And then, of course, the crowning absurdity. Specifically, Huffington is writing about what unnamed sources said to Judith Miller. But uh-oh! At this time, we don’t know what Miller was or wasn’t told by her sources! Indeed, Fitzgerald has Miller’s keister in jail because he wants the answer to that. But so what? Even though we don’t even know what Miller was told, we rush to denounce the statements as lies. It feels real good to make such a claim—and “feel-good” is becoming the middle name of a silly, weak-willed liberal web.

For the record, Kovach’s statement made a bit more logical sense when it was originally made in July—before Arianna decided to “doctor” it, as she did in yesterday’s post. Yep! As she transcribed what Kovach had said, Arianna ran two parts of his statement together and—much more significantly—she simply omitted one whole sentence, a key part of his original statement. That missing sentence improved Kovach’s logic—but at this point, it’s hard to defend as a simple matter of fact. (Perhaps that’s why Arianna dropped it.) At any rate, here is Kovach’s original statement, as recorded by Sidney Blumenthal in Salon. We highlight the disappeared sentence:

BLUMENTHAL (7/17/05): In the best-case scenario for Miller, Bill Kovach believes that any pledge she may have made to a source should be invalid...He describes the internal policy set within the [New York] Times on sources. "By the 1980s, we decided that we had to set some limits because reporters had been misled and the credibility of the news reports had been damaged by misleading sources. When I was chief of the bureau in Washington, we laid down a rule to the reporters that when they wanted to establish anonymity they had to lay out ground rules that if anything the source said was damaging, false or damaged the credibility of the newspaper we would identify them."

In the Plame matter, Kovach sees no obligation of the reporters to false sources. "If a man damages your credibility, why not lay the blame where it belongs? If Plame were an operative, she wouldn't have the authority to send someone. Whoever was leaking that information to Novak, Cooper or Judy Miller was doing it with malice aforethought, trying to set up a deceptive circumstance. That would invalidate any promise of confidentiality. You wouldn't protect a source for telling lies or using you to mislead your audience. That changes everything. Any reporter that puts themselves or a news organization in that position is making a big mistake."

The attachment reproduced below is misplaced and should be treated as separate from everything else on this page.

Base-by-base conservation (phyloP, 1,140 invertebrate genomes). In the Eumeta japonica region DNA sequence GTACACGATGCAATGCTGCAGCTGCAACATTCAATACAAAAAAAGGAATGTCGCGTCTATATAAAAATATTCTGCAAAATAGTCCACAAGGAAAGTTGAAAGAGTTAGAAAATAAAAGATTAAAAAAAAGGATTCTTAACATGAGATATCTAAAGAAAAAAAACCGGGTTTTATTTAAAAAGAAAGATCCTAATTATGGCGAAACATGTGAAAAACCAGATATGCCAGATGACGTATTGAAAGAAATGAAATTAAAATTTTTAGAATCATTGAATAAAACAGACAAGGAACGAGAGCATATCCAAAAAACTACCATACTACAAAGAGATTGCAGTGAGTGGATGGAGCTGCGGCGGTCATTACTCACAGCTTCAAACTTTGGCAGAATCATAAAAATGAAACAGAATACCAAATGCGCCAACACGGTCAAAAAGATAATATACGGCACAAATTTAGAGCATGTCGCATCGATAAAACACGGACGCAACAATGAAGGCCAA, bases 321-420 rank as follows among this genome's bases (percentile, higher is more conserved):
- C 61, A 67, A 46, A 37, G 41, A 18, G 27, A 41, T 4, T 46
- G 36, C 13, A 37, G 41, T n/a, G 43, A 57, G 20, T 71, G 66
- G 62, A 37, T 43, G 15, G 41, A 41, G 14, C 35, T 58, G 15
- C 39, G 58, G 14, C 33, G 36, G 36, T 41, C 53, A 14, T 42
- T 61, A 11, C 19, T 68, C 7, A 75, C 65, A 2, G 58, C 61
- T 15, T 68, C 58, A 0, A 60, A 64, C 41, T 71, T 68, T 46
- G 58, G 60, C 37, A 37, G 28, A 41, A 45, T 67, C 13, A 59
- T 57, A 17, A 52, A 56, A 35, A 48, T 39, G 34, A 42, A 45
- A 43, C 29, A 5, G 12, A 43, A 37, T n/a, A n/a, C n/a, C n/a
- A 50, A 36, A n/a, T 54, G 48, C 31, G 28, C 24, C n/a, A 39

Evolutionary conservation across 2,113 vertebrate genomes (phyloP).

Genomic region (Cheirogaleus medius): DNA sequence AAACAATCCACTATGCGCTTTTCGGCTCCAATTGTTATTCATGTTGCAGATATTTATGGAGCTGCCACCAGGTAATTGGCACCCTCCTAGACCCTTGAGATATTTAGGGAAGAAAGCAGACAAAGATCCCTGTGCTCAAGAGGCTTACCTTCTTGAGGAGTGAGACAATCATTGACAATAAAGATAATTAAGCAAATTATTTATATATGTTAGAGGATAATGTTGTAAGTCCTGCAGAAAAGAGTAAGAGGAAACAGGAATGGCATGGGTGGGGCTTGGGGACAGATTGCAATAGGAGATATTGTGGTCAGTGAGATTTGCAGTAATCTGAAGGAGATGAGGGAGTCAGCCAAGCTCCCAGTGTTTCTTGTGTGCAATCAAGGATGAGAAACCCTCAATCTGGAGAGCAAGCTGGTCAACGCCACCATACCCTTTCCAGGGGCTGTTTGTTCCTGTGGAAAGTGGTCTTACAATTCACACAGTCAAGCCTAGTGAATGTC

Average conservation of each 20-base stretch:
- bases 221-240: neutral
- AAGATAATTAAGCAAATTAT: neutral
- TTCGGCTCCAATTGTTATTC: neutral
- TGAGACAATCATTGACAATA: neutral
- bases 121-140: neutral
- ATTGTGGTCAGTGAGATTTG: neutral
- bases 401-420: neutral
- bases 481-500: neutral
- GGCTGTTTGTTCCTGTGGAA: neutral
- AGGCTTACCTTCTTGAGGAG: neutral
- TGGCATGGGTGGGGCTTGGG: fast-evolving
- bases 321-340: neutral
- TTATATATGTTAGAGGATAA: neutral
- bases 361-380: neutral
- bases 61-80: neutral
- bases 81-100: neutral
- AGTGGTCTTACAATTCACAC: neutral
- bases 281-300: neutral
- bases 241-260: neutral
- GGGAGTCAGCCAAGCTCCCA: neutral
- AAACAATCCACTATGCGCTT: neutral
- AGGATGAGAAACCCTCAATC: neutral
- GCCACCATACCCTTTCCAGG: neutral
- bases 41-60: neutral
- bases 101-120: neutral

Why was Kovach talking about “lies?” In his original statement to Blumenthal, he was discussing a claim that would almost surely be wrong—a claim that Plame had somehow “sent” Wilson to Niger. Plame wouldn’t “have the authority” to do that, Kovach said, almost surely correctly. According to Kovach, “[w]hoever was leaking that information to Novak, Cooper or Judy Miller was doing it with malice aforethought.” But uh-oh! As we’ve seen, Cooper didn’t report such a claim—and Novak didn’t report this claim either. And, of course, we have no idea what was actually said to Miller. But so what? Increasingly, the liberal web is in love with childish games, and is ready to thrill to such logic.

For the record, this is how liberals and progressives got into our current political mess in the first place. We trusted in our liberal elites, failing to see how dim, how dopy, how inane they really were. And our liberal elites played school-girl games throughout the mainstream press corps’ endless war against Clinton and Gore. How stupid were our leaders willing to be? Believe it or not, here is the dim, repulsive chatter of one such bold leader in November 1999. For the record, she was selling out your interests on Rivera Live when she made these ridiculous statements. She was reciting one of the day’s Standard Scripts—Al Gore paid Naomi Wolf too much money—and, even as Al Franken tried to show how inane her cant really was, she began to play another brain-dead game. She began to count Gore’s troubling buttons:

RIVERA (11/9/99): And Naomi Wolf—you want to offer some wisdom before I go to the panel?

FRANKEN: I think this [flap] might be overblown. I mean, Arianna—I think you can go to Arianna on this. Arianna, how much did Michael—

RIVERA: An alpha female.

FRANKEN: How much did Michael [Huffington] pay you to be his consultant in '94?

HUFFINGTON: Not enough. Not enough. But the difference is—the difference, Al, is that he didn't hide it. You see, the thing about Gore that I think has been the most damaging has been the fact that they tried to hide it, that they tried to run her through consultant firms and not to be up front about the fact that they were paying $15,000 a month, more than the vice president makes, to get advice on obscure things and things that are rather trivial.

FRANKEN: How much do some—how much does someone like Bob Shrum get a month, do you have any idea? How much did—